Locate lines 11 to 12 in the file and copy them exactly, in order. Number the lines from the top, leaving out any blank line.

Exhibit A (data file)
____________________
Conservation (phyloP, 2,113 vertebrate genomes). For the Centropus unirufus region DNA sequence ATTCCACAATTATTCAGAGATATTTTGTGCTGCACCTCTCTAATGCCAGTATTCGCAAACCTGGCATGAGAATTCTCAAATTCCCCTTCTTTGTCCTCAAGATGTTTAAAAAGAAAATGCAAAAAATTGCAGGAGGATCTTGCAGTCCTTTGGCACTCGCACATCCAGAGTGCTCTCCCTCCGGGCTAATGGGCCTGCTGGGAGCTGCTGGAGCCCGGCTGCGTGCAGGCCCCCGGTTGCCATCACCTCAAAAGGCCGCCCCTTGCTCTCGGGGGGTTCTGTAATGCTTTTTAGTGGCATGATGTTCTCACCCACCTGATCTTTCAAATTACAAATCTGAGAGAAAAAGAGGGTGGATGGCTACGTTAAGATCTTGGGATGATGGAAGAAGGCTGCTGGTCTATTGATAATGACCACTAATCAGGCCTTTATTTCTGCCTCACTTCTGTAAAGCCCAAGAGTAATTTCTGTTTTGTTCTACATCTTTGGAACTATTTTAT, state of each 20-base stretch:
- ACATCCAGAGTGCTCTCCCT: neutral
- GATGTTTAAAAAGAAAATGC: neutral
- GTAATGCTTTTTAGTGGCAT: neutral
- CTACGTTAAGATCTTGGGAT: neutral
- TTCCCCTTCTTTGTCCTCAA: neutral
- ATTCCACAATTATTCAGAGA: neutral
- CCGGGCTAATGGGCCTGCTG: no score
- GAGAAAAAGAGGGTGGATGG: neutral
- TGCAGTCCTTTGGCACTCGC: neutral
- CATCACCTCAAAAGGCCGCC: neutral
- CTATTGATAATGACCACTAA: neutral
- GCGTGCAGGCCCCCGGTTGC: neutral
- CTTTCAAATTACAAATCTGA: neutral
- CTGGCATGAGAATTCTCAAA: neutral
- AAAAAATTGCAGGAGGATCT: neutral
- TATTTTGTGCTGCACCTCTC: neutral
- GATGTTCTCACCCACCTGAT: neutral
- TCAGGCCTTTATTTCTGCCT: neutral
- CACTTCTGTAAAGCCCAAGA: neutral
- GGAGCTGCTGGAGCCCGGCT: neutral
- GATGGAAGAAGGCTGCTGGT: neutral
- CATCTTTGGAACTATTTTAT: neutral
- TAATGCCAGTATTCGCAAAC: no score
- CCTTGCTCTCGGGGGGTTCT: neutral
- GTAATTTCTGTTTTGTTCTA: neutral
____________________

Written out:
- CATCACCTCAAAAGGCCGCC: neutral
- CTATTGATAATGACCACTAA: neutral